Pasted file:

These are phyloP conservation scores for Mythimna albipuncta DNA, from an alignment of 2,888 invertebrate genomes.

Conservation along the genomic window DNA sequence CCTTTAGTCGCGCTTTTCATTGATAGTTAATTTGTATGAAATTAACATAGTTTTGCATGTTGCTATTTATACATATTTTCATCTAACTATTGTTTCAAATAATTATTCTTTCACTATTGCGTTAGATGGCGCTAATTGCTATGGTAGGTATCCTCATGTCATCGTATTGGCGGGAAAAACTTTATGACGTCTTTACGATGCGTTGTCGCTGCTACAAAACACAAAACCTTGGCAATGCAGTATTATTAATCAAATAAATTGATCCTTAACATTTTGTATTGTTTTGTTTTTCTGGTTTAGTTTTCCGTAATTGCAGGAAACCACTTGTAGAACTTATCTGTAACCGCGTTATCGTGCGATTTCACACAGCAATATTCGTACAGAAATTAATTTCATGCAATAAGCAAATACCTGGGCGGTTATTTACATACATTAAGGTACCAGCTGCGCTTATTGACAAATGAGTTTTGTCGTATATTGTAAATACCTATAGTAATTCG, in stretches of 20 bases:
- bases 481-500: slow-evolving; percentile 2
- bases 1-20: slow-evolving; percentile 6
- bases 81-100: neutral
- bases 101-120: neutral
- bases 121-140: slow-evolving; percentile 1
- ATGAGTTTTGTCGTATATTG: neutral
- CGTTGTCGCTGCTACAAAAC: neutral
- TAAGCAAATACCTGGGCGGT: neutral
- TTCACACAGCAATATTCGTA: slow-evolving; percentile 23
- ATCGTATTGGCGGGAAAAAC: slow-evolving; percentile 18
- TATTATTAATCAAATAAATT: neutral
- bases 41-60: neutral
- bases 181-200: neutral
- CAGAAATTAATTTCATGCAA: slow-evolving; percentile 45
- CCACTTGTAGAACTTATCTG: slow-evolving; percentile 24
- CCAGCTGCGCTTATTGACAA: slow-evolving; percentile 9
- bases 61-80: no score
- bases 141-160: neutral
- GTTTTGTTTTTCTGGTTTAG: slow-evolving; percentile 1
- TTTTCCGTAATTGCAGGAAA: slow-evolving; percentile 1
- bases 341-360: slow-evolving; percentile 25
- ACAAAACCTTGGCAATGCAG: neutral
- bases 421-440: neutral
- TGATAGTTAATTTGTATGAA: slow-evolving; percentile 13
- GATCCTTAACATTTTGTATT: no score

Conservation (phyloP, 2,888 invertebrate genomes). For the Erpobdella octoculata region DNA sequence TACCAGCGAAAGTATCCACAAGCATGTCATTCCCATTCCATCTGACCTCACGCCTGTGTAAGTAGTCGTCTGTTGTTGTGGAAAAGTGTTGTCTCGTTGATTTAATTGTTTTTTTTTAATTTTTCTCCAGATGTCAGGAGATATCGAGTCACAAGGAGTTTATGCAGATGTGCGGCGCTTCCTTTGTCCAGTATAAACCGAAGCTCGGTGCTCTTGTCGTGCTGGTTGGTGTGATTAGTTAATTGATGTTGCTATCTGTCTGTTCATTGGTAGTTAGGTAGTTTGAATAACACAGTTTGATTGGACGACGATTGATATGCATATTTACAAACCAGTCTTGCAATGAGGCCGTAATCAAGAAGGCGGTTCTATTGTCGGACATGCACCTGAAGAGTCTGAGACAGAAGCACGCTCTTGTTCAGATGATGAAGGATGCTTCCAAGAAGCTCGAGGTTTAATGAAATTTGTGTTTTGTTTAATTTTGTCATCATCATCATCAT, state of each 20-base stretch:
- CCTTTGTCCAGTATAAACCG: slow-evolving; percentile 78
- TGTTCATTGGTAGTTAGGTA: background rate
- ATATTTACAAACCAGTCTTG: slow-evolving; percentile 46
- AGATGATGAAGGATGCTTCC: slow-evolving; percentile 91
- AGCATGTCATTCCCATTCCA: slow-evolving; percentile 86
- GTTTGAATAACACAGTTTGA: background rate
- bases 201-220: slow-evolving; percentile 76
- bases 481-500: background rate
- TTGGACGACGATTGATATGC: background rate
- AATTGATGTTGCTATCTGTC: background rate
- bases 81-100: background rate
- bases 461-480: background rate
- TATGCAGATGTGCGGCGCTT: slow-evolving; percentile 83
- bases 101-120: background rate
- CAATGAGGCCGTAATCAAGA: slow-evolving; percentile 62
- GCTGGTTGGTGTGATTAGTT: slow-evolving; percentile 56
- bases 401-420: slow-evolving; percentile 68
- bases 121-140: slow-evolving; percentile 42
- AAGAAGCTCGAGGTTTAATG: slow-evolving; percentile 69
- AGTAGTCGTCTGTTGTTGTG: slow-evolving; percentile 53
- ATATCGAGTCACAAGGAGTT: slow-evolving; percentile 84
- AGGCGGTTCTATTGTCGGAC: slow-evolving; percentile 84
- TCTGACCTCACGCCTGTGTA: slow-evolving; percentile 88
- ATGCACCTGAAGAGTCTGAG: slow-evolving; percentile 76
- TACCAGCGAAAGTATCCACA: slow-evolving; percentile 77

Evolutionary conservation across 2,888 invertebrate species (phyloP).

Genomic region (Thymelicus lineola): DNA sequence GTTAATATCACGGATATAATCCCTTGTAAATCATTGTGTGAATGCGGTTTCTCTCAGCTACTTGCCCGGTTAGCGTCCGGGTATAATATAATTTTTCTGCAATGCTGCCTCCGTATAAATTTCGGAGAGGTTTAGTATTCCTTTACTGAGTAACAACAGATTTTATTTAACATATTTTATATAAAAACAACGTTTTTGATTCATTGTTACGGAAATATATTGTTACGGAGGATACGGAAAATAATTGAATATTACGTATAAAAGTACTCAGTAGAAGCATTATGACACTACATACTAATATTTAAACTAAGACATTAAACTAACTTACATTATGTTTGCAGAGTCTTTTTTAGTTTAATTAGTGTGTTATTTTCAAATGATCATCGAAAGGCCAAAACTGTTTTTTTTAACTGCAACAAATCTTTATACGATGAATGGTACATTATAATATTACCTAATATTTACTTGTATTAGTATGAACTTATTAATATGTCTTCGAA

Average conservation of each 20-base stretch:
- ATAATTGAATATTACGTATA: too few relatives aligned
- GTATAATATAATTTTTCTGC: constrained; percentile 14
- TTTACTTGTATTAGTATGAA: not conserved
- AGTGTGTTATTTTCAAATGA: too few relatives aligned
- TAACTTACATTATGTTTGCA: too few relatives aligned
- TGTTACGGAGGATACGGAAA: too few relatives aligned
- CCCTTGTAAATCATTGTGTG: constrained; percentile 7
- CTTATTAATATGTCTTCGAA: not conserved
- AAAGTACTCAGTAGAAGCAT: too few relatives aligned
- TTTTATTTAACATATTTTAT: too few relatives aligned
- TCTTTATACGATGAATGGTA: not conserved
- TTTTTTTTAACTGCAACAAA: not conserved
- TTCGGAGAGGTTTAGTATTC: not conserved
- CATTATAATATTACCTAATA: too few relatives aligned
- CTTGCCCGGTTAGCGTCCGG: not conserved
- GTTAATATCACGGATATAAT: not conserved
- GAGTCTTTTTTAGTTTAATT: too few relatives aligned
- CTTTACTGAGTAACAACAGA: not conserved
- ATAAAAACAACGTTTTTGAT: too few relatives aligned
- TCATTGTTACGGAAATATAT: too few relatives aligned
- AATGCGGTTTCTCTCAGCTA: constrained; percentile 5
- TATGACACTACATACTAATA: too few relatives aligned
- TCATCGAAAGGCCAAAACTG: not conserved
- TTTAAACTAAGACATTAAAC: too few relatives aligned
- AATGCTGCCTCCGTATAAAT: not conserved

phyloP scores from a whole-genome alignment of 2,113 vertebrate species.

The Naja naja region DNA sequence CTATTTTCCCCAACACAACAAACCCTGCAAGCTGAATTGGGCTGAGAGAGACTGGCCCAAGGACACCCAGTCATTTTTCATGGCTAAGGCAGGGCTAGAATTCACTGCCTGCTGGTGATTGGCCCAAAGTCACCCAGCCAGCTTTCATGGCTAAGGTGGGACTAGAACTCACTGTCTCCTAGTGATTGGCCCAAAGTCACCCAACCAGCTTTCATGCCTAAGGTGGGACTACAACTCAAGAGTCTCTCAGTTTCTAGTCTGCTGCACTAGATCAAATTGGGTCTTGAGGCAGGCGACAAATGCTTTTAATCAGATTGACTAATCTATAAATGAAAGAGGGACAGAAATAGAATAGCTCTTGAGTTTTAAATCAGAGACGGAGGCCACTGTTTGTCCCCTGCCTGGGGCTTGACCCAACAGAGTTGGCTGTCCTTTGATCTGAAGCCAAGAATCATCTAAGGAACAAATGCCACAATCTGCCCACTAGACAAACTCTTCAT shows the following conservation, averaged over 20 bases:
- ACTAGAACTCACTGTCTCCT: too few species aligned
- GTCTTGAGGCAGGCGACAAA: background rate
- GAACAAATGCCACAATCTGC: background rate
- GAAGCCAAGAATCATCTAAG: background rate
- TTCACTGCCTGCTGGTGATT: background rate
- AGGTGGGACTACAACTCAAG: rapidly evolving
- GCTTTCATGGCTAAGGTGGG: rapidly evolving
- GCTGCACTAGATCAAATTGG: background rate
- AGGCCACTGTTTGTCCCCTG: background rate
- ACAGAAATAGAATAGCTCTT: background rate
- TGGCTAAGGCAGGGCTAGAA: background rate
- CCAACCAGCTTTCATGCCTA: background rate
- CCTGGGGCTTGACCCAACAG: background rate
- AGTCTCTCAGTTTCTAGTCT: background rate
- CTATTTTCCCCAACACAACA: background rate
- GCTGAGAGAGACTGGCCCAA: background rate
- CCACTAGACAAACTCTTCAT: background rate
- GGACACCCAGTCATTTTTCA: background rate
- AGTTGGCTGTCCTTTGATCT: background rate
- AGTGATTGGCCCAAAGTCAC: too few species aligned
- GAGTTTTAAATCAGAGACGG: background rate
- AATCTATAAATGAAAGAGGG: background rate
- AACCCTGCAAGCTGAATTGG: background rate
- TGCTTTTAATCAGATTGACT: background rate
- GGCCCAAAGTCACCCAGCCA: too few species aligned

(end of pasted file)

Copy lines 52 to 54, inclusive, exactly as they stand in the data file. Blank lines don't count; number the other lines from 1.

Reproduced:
- ATGCACCTGAAGAGTCTGAG: slow-evolving; percentile 76
- TACCAGCGAAAGTATCCACA: slow-evolving; percentile 77

Evolutionary conservation across 2,888 invertebrate species (phyloP).